Iarossi says that by employing these behaviors, her interviewees demonstrated that they could “act courageously and boldly” – an expression that Iarossi greatly prefers to the notion of “risk-propensity” and “risk-aversion” in women and men.
Iarossi says that the entrepreneurs in their start-up years demonstrated:
- The ability to admit what they didn’t know and to ask for help. They knew their strengths and weaknesses and took action to fill in the gaps with other people’s expertise.
- The insight to recognize that not everyone is right for every stage of the firm’s development. Iarossi says that as a company grows - adding people, departments and policies - some of the original insiders can’t adapt. This can also occur if the product is substantially reworked, since the sales force that could sell the original product may lack the expertise and contacts to sell its new iteration.
- The willingness to seek feedback and act on it. “They asked everyone they knew for input, and they asked everyone those people knew for input. And – this is crucial – they actually acted on what they heard. Then, they were willing to scrap, rebuild, change strategies,” explains Iarossi.
- The willingness to experiment. “The entrepreneurs created an environment in which it is okay to try, to test. They believed that if they took their product out there and it failed, it failed.” Iarossi found that the interviewees also shared a common mindset: “They didn’t live in past mistakes.” They learned from their failures and moved on.
- The ability to set proof points that moved the company ahead incrementally. “Start-up companies never have enough people, enough money, enough contacts. That means they can’t afford to squander the resources they do have.” Iarossi explains that, applied early on, proof points allow the company to shift gears quickly without throwing additional (scarce) resources at dead-end strategies and products. “If you focus only on big milestones you might not reach them for a long time.”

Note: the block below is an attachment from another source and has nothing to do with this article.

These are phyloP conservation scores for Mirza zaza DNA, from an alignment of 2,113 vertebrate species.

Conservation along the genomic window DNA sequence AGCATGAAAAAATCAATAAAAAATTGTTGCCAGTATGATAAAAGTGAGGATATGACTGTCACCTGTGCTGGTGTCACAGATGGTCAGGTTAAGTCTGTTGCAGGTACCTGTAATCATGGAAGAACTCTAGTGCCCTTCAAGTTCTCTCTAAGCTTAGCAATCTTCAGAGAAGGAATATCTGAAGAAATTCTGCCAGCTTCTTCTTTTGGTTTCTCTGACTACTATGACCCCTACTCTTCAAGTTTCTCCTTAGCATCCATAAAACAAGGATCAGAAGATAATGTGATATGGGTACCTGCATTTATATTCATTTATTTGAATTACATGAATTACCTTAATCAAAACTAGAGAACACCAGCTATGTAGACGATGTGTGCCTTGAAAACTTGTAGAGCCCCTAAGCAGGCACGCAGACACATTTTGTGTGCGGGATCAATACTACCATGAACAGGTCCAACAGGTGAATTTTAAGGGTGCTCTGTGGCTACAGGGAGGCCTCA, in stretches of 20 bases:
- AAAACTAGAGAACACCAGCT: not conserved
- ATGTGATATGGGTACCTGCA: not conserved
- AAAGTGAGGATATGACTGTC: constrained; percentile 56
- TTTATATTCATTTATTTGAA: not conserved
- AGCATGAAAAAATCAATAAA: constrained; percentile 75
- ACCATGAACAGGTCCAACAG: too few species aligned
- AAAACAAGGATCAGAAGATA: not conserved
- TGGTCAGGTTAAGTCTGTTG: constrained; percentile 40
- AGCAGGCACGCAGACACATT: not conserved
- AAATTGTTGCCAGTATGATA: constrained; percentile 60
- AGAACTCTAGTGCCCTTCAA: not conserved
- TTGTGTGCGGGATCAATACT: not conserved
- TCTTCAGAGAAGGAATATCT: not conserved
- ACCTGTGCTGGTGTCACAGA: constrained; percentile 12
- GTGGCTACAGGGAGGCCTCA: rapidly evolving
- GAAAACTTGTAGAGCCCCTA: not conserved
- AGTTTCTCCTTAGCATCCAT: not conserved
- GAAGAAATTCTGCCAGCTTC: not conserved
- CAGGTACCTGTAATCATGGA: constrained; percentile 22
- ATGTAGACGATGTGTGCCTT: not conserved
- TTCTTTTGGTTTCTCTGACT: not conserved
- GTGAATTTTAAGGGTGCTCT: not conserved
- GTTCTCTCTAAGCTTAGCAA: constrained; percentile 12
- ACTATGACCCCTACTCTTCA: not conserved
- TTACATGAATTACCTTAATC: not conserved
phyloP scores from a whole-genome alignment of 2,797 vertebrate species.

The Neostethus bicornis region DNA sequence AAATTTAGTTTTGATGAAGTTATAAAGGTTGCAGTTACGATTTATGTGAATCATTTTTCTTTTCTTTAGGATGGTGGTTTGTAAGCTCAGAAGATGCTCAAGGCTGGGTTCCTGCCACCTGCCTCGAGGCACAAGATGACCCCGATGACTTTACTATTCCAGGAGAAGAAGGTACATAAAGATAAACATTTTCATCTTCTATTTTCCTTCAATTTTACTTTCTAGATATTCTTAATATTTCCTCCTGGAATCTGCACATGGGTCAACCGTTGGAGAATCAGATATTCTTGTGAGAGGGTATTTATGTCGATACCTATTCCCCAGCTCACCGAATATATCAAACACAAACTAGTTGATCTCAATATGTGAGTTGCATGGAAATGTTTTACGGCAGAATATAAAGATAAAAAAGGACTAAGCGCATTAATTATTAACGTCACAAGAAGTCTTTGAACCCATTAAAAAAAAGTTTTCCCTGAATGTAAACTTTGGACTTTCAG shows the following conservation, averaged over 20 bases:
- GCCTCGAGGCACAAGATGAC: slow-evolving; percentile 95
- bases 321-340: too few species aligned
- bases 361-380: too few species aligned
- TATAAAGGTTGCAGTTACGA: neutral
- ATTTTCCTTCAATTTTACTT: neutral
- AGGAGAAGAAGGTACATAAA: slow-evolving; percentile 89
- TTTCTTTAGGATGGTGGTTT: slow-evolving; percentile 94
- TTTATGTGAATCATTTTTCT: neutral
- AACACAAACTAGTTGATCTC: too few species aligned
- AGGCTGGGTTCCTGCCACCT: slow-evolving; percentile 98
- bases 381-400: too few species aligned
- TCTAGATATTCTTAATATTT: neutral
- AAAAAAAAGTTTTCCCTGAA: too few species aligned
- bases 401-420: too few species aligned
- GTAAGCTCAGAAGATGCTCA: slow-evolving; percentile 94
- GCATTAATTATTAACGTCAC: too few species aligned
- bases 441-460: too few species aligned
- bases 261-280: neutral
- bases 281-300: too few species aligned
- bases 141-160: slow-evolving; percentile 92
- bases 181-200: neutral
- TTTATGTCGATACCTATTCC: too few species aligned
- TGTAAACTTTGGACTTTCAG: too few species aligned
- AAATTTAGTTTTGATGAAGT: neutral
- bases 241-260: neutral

The Few, the Proud, the Gutsy
The five practices may sound much like simple common sense. They may even seem a little pedestrian, but when they were actually deployed they create gutsy results all over the place. “These [entrepreneurs] had the ability to fire an entire sales force or to scrap a product or department and start over,” Iarossi explains.
Firing the people you recruited and goosed into action – including, sometimes, friends and family – does take courage. But it didn’t stop there, Iarossi says. The entrepreneurs also fired customers.
“Despite the fact that young companies need to acquire customers quickly in order to start generating dollars, these entrepreneurs didn’t want just any customer,” says Iarossi. Customers who were too expensive to service long-term got sacked. Customers who required a high degree of special tailoring of the product (meaning that each unit essentially became a “one-off”) also got the Pink Slip Party.
But, Iarossi adds, when the entrepreneurs did find the right customer, they “bent over backwards to serve them.”